Which reminds me, for a talk I am giving I need to make a state machine example for a coke machine, to show how someone pressing the button to vend a coke at the same time as pressing the button to return their money, can be prevented by using a state machine to guard against events firing in the wrong state. Except I live in Scotland, so it will be an Irn Bru machine, of course.


@itsgreggreg and @rupert thank you for your input. I ended up experimenting with Rupert’s approach (I prefer the union type for the Model instead of a Maybe), in a application much larger than the example I had shown, and it seems to have worked perfectly.

This seems like the correct way to look at the model, as a state-machine. I wonder if any more states other than Initializing | Ready could be useful? Would ever something like Exiting be useful and/or possible? Like, if the user quits the tab then send an HTTP request, or save the state somehow :thinking:

Yes, more states than init and ready are usually useful. For example, in SVG application I quite often want to know the window size, so the state machine might go Sizing -> Loading -> Ready.
Or I have an application where you can zoom into a diagram, and there is a transisiton from Ready -> ZoomedIn -> Ready for that. And so on…

State machines are a great way to model a UI, and also a modelling activity that translates very neatly into code in the case of Elm. When designing a new UI I tend to start with pen and paper sketches, iterate the design a few times that way until I think I have it right, and then go to code.


Another state could be an Error state. Nowadays my top model is a Result Error Model, where the Error represents some kind of initialization failure, such as key information not being in the flags.

type alias Model =
    { timeZone : Time.Zone }

type Error
    = TimeZoneMissingFromFlags

main : Program Decode.Value Msg (Result Error Model)

@Chadtech that seems a good usage of the state machine too! Should also be useful for bad payloads being received.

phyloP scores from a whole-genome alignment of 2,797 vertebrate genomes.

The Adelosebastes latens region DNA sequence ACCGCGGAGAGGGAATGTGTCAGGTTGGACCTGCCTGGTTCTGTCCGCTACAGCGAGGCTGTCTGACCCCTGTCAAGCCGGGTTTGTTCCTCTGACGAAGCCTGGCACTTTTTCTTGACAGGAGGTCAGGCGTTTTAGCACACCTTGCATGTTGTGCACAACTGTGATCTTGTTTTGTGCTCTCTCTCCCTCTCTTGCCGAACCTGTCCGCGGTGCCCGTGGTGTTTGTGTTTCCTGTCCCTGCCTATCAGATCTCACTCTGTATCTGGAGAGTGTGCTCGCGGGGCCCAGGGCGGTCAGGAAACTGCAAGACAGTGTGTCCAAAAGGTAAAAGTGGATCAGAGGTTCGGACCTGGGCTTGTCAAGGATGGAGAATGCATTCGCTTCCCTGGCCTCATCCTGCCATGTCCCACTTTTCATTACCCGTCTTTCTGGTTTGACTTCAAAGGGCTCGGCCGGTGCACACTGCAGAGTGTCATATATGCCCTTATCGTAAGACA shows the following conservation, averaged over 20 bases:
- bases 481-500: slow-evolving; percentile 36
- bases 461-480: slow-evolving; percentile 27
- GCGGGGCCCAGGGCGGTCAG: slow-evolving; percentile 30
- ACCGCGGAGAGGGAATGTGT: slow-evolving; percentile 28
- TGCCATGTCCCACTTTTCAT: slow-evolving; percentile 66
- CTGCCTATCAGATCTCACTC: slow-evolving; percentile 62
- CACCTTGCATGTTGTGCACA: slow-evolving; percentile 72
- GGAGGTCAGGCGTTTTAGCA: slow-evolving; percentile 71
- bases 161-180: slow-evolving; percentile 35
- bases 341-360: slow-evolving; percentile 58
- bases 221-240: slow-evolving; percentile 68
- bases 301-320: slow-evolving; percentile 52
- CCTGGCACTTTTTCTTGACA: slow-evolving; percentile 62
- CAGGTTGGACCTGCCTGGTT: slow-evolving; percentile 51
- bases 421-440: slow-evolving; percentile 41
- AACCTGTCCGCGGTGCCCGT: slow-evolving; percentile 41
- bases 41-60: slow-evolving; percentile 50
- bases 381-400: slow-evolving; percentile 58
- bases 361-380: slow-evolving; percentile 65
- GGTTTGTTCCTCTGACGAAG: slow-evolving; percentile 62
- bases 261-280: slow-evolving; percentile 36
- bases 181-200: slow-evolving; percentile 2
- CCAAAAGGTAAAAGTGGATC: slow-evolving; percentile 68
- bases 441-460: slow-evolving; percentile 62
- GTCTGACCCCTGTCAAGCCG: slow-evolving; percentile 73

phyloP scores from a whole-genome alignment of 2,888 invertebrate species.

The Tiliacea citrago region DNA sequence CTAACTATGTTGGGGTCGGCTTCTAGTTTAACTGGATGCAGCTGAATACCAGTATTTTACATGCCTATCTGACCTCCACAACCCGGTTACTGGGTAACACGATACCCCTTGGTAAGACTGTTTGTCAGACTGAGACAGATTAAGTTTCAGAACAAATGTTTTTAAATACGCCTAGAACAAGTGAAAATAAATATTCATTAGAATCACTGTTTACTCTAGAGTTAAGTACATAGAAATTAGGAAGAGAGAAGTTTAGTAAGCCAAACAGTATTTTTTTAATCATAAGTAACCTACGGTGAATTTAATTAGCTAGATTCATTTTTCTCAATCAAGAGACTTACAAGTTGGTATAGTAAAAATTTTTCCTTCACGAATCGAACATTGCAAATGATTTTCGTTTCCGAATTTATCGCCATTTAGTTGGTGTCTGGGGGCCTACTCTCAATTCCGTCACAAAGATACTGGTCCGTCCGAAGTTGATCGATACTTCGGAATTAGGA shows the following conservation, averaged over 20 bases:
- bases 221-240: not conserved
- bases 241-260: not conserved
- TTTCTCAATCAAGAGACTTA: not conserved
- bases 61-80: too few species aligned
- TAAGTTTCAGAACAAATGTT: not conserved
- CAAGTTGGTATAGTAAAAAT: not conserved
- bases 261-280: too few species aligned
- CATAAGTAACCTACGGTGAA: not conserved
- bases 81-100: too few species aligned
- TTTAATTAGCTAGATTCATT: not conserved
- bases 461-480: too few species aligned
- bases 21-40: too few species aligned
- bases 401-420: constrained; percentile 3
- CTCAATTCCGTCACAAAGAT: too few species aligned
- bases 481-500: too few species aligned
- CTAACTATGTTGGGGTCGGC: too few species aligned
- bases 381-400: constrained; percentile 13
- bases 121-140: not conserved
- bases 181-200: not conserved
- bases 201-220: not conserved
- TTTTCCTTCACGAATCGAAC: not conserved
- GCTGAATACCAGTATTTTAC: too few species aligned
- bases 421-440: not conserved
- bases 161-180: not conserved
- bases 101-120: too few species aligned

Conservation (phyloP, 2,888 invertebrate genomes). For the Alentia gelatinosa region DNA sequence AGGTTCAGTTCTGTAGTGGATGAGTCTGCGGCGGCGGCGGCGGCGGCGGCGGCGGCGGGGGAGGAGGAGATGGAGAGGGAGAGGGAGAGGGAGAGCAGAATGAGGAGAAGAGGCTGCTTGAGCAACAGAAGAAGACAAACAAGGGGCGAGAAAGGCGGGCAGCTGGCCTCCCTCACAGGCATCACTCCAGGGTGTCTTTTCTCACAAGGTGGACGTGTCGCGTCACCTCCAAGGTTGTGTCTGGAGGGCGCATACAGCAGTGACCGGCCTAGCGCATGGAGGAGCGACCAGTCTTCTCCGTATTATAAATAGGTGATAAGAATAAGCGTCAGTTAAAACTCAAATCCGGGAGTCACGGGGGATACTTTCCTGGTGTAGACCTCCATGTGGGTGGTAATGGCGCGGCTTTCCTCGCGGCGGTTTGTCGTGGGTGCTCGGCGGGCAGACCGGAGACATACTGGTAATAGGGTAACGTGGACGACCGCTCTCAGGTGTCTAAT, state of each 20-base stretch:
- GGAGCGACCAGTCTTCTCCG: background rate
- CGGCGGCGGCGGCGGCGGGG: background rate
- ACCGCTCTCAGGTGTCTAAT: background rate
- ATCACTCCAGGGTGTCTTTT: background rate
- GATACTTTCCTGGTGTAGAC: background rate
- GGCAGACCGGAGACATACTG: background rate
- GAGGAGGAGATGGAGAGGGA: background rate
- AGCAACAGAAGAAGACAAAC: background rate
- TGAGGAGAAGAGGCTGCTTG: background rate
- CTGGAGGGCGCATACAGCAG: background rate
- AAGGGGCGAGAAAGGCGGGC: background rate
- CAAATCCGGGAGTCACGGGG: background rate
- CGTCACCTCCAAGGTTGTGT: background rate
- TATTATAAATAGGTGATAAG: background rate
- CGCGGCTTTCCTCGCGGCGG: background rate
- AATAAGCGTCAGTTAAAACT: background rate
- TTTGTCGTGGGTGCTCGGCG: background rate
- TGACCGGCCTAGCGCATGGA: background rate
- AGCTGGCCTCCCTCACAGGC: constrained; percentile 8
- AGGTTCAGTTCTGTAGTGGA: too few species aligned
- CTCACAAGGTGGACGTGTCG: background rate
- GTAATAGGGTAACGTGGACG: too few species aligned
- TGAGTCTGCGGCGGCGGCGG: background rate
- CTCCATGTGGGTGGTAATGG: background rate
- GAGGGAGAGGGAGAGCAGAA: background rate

The one tweak I would make to this pattern is that I find it useful to log any unhandled messages since the (_, _) branch in the case statement defeats completeness checking. This can also be a reason to split the message space since the the top level message is just ToInitializing InitMsg | ToReady ReadyMsg assuming there are no messages that apply to both. It’s still useful to log unhandled messages but now they are not due to completeness issues but due to unexpected async messages which are presumed non-fatal but can be potentially interesting when something doesn’t seem to be working right.


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I like to think of my model a a state in a state machine too!

However, in a normal state machine, you get to define which state transitions are valid. But in Elm, the transitions are the Msgs, and so in your update you’re effectively forced to account for every possible transition out of every possible state – even if you know that some of those transitions can never happen out of some of those states.

If anyone’s figured out a way to represent that notion of impossible transitions (I.e. this particular kind of Msg can never happen to this particular kind of Model), I’d be super interested to hear about it!

To me, the fact that transitions have an initial state perfectly matches the fact that you can pattern match a pair ( msg, state ) in your update. Any wrong combination is simply discarded as not a valid transition. So I like to do as @rupert explained also.

I think since messages are async, you cannot prevent wrong combinations from happening.


The view is only updated max once per animation frame. That means there is always going to be a window of time, when events can fire against a stale version of the model - so wrong event/model combinations are always going to be possible. See this Ellie for an example:

Best to use a simple state machine to tame the asynchronous real-world that a user interface interacts with.

Okay, yeah – interesting, thanks! I’ll ponder … :slight_smile: